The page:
One of the President’s most important jobs is to “take Care that the Laws are faithfully executed” as it says in Article II Section 3 of the Constitution. Put another way, an important purpose of the Executive Branch is to execute the laws. The Department of Energy, however, does not want to do that with research and development on oil, natural gas, and coal. In fact, they have gone so far as to say that it is “a central ethic of our [Fossil Energy] office is that if a non-fossil energy option exists today, it should always be preferred to the use of fossil energy.”

In July 2021, the Biden administration changed the name of the Fossil Energy Office at the Department of Energy from the Office of Fossil Energy to the Office of Fossil Energy and Carbon Management (FECM). There is nothing wrong with changing the name of the office and there is nothing wrong to note that part of the work the office does is “carbon management.” The problem is that they would like to ignore their statutory instructions—the law—in the name of climate change.

On December 6, 2021, the Office posted an explanation of their name change. They wrote, “This is not a rebranding; it is a historical shift in focus.” The problem is that this gets it exactly wrong. The Department of Energy is free to rebrand the office, but they are not free to shift focus or execute their own goals. Congress writes the laws explaining the focus and goals and then the Executive Branch executes those directives.

But the Biden administration doesn’t want to execute the law as it is written, but rather to make up their own statutes to execute. For example, DOE writes, “we have refocused FECM to center our work on climate.” The problem is that Congress has not authorized DOE to “center their work on climate.” There is no statutory authorization to only focus on climate. DOE’s work on fossil energy is authorized by 42 U.S.C. 16291. It instructs DOE to work on improving energy from fossil energy including reducing greenhouse gas emissions. For example, here is part of the office’s objectives:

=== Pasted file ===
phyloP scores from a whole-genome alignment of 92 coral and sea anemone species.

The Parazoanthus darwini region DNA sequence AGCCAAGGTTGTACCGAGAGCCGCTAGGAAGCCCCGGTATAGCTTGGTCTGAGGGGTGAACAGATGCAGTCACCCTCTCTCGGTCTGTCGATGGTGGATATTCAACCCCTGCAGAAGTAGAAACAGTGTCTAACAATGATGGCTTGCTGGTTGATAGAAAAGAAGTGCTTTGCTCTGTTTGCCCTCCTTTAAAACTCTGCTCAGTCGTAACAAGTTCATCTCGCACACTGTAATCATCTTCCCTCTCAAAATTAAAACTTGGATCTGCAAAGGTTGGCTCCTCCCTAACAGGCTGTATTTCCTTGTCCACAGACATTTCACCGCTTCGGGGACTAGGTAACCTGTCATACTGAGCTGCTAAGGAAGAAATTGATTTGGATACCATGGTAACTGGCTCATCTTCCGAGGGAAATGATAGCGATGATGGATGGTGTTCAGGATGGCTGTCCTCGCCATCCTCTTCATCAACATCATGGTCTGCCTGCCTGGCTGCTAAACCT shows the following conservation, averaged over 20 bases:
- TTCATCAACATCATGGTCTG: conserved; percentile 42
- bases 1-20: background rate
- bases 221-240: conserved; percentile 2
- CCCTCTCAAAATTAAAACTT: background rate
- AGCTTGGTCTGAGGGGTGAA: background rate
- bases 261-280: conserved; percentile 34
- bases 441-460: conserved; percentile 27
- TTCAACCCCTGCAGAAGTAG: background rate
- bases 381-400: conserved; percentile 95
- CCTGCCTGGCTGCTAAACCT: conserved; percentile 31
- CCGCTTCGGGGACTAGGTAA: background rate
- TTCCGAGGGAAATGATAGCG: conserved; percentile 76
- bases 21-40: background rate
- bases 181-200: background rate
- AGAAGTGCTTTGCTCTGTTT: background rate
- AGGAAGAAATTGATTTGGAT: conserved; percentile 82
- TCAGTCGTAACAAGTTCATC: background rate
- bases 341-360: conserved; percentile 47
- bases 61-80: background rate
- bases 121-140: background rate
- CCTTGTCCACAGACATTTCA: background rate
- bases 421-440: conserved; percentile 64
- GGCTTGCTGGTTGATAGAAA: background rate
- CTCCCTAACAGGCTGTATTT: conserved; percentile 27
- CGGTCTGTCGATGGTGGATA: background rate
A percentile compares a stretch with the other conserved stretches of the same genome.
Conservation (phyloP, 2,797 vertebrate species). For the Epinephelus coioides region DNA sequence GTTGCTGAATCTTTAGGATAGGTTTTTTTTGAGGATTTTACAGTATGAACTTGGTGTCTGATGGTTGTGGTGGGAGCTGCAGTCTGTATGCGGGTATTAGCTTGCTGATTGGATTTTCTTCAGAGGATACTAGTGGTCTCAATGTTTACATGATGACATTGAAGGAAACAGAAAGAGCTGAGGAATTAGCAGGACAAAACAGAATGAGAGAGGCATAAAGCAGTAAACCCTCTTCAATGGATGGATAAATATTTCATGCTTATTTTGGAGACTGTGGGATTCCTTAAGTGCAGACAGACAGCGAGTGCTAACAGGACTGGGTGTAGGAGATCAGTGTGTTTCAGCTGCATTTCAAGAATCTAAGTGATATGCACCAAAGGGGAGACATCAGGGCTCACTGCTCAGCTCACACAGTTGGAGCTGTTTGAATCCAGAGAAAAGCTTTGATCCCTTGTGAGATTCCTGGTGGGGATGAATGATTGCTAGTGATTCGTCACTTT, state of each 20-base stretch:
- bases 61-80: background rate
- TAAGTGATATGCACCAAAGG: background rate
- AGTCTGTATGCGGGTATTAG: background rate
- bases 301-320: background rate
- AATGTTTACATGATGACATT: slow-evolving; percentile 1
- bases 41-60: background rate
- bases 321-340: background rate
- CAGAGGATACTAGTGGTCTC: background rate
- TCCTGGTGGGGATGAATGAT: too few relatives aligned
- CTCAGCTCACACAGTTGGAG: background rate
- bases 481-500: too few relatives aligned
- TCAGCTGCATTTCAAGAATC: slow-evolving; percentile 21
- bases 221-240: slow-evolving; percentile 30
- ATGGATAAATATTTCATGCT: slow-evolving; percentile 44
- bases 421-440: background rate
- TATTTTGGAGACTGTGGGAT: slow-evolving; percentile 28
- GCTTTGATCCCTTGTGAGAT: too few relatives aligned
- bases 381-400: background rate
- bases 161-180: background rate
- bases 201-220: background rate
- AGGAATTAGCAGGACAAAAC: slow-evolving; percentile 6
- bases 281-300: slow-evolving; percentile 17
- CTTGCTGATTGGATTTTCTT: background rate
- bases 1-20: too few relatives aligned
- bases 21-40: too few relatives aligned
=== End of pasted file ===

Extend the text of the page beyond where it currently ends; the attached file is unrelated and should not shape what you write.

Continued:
(2) Objectives

The programs described in paragraph (1) shall take into consideration the following objectives:

(A) Increasing the energy conversion efficiency of all forms of fossil energy through improved technologies.

(B) Decreasing the cost of all fossil energy production, generation, and delivery.

(C) Promoting diversity of energy supply.

(D) Decreasing the dependence of the United States on foreign energy supplies.

(E) Improving United States energy security.

(F) Decreasing the environmental impact of energy-related activities, including technology development to reduce emissions of carbon dioxide and associated emissions of heavy metals within coal combustion residues and gas streams resulting from fossil fuel use and production.

… [emphasis added]

Congress instructed the Department of Energy to work on reducing GHGs from fossil energy, but that is only part of a list of things they are supposed to work on, not the only focus. The Department of Energy is also supposed to work on decreasing the cost of oil, natural gas, and coal production for Americans. But the Department of Energy would like to ignore that.

One of the most concerning things in DOE’s statement is its rejection of fossil energy overall. The original version of the statement posted on DOE’s website states, “a central ethic of our [Fossil Energy] office is that if a non-fossil energy option exists today, it should always be preferred to the use of fossil energy.” This statement was apparently a little too honest because DOE edited the statement and removed that sentence. But that sentence is certainly the spirit of the statement as a whole.

The statement also talks about climate goals, net-zero goals, and decarbonization goals. The problem with these goals is that Congress has not set them. Again, Congress has legislative power and the Executive Branch is supposed to execute the law, not extra-statutory goals of temporary office-holders with personal beliefs.

With this rebranding and refocusing, DOE is thumbing their noses at Congress and our very form of government with its divided roles. It is critical that Congress forces DOE to focus on its statutorily defined mission and not allow DOE to ignore the law.

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